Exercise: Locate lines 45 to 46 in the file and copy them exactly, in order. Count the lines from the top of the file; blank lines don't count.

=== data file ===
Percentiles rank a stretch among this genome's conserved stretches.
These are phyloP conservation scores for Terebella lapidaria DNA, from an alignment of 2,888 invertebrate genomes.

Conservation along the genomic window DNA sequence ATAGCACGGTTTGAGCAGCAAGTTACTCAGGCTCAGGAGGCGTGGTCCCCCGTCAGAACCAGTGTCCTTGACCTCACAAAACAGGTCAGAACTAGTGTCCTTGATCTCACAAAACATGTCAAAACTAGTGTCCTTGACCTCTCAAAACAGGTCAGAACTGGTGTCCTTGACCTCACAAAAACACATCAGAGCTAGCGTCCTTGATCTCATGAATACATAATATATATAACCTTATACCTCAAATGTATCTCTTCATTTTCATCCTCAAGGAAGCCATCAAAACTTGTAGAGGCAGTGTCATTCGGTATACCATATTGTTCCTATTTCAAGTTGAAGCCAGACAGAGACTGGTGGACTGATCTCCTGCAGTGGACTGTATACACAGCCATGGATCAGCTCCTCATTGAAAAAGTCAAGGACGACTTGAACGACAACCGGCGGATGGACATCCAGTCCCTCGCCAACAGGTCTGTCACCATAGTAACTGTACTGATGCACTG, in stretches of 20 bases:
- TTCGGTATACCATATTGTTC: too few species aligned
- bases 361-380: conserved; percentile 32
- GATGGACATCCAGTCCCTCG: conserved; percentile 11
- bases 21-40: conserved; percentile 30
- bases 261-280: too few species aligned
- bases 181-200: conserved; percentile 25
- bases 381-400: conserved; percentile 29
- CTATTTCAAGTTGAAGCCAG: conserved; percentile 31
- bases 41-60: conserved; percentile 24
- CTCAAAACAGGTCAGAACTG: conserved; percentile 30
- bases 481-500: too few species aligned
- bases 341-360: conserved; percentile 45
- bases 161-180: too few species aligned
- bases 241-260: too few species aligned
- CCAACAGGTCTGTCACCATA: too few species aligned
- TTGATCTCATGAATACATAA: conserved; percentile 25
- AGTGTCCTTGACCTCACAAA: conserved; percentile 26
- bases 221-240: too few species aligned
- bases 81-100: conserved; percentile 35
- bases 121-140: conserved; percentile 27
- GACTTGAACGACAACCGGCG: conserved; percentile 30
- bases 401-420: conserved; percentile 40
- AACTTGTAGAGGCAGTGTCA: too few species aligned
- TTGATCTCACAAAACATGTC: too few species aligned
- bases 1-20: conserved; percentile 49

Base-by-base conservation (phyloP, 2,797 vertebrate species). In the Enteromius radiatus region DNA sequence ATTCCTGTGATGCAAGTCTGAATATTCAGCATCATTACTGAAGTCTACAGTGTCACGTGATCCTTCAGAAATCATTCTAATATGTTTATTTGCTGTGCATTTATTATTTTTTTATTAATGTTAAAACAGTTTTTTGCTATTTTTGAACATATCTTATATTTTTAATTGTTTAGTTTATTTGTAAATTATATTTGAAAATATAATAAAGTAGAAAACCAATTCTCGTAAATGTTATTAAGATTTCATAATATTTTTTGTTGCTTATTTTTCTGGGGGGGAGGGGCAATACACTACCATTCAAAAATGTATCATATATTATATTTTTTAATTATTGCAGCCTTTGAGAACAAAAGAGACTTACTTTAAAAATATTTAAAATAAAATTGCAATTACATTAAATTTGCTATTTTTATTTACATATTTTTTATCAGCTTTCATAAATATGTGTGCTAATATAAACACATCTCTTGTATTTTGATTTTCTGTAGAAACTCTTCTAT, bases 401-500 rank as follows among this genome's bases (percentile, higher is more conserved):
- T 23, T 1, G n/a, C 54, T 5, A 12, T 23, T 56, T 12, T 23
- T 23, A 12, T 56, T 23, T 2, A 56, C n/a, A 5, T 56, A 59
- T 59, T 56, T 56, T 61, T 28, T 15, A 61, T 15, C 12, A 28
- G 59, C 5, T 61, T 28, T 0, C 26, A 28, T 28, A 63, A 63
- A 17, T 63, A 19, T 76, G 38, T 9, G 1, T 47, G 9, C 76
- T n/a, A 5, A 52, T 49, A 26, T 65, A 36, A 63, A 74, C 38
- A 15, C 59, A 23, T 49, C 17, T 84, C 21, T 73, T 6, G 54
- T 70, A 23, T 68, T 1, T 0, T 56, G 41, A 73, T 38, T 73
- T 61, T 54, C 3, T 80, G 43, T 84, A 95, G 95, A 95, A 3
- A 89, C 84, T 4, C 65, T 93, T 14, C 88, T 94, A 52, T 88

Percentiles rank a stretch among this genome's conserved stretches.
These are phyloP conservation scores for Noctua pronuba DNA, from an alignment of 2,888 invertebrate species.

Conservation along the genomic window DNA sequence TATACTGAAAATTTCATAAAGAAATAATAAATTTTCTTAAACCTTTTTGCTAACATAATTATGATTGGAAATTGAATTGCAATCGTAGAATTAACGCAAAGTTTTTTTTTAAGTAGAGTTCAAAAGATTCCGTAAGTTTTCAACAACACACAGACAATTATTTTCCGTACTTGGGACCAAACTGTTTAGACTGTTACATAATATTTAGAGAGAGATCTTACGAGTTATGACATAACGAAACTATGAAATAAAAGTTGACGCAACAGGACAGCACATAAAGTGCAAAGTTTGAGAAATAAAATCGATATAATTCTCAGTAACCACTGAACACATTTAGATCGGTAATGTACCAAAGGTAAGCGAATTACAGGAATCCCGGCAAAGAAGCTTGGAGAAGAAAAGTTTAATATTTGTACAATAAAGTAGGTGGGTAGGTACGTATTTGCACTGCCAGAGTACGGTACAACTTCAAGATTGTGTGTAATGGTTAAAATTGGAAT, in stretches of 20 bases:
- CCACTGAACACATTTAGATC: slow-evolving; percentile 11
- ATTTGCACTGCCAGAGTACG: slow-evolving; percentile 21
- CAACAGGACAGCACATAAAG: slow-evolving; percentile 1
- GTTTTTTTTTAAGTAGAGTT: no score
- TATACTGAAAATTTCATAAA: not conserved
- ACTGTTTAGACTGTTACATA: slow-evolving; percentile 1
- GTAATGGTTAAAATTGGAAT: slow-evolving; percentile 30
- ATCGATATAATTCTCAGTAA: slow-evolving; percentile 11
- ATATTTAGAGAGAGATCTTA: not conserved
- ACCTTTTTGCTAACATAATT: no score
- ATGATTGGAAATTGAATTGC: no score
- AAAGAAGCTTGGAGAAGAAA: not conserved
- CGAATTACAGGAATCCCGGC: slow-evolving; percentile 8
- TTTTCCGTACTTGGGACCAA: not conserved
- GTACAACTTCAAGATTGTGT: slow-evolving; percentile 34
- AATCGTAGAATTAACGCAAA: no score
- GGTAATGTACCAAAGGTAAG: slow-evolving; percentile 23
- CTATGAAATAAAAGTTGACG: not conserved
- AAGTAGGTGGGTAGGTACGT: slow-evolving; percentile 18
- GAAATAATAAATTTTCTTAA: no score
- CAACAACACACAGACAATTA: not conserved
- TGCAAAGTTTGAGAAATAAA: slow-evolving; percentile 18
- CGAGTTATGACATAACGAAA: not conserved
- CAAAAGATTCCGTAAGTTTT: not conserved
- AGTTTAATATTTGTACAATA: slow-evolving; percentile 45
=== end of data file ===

- CAACAGGACAGCACATAAAG: slow-evolving; percentile 1
- GTTTTTTTTTAAGTAGAGTT: no score